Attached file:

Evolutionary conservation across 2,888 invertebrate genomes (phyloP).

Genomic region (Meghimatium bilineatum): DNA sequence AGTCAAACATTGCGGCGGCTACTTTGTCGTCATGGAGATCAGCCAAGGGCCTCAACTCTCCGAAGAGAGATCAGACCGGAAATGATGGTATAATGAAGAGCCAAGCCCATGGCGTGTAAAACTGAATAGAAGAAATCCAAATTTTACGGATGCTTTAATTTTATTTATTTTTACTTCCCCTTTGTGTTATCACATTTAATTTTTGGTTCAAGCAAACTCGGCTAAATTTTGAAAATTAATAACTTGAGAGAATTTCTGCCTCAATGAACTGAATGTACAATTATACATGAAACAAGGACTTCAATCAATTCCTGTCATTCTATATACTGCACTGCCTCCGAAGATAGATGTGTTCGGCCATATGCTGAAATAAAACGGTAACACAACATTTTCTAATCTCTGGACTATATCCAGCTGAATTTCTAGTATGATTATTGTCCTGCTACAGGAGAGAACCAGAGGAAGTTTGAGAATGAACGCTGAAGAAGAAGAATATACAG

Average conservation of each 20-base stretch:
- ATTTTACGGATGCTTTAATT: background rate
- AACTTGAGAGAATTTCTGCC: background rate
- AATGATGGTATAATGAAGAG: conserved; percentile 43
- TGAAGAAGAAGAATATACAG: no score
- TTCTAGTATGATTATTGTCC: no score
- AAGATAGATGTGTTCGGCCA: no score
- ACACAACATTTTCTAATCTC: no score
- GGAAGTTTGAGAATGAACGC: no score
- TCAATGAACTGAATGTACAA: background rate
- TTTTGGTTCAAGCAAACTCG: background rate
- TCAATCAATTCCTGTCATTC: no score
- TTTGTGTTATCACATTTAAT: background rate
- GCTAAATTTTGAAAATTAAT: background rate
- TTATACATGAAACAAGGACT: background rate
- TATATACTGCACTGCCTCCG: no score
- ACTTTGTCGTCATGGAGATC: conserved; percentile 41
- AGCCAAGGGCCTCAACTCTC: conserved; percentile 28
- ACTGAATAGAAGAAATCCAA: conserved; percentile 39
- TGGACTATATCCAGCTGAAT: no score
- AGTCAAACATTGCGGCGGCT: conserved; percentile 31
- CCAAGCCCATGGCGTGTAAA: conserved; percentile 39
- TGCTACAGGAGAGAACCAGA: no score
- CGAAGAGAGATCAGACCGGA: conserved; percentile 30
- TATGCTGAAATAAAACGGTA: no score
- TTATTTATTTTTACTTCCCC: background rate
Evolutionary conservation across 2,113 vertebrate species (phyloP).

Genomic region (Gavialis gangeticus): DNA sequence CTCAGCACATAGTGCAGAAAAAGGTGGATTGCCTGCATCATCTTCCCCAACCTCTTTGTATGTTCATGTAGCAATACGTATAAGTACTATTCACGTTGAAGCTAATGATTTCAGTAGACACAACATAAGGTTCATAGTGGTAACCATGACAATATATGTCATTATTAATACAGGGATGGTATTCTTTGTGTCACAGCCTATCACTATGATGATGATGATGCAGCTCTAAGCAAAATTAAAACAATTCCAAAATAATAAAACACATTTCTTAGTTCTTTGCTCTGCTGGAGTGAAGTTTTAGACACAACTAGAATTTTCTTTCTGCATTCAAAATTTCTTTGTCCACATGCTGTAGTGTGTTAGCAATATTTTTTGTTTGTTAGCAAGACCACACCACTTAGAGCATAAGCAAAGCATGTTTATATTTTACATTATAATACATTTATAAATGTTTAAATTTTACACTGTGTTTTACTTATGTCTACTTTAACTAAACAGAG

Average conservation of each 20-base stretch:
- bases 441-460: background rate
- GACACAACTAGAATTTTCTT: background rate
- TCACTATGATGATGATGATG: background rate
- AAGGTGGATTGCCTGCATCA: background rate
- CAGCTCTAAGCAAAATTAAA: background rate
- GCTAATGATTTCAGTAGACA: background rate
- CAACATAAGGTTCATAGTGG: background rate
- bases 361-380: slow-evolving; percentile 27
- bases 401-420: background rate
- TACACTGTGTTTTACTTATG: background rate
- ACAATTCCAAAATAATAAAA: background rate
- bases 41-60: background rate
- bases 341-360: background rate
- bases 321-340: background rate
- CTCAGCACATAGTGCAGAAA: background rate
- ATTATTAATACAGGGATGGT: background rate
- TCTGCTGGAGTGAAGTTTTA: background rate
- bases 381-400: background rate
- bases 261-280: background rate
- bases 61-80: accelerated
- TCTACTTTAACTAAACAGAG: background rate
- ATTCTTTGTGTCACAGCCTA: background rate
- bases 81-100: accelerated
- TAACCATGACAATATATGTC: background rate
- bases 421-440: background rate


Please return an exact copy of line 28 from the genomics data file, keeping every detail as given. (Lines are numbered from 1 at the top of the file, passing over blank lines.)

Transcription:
- TTATTTATTTTTACTTCCCC: background rate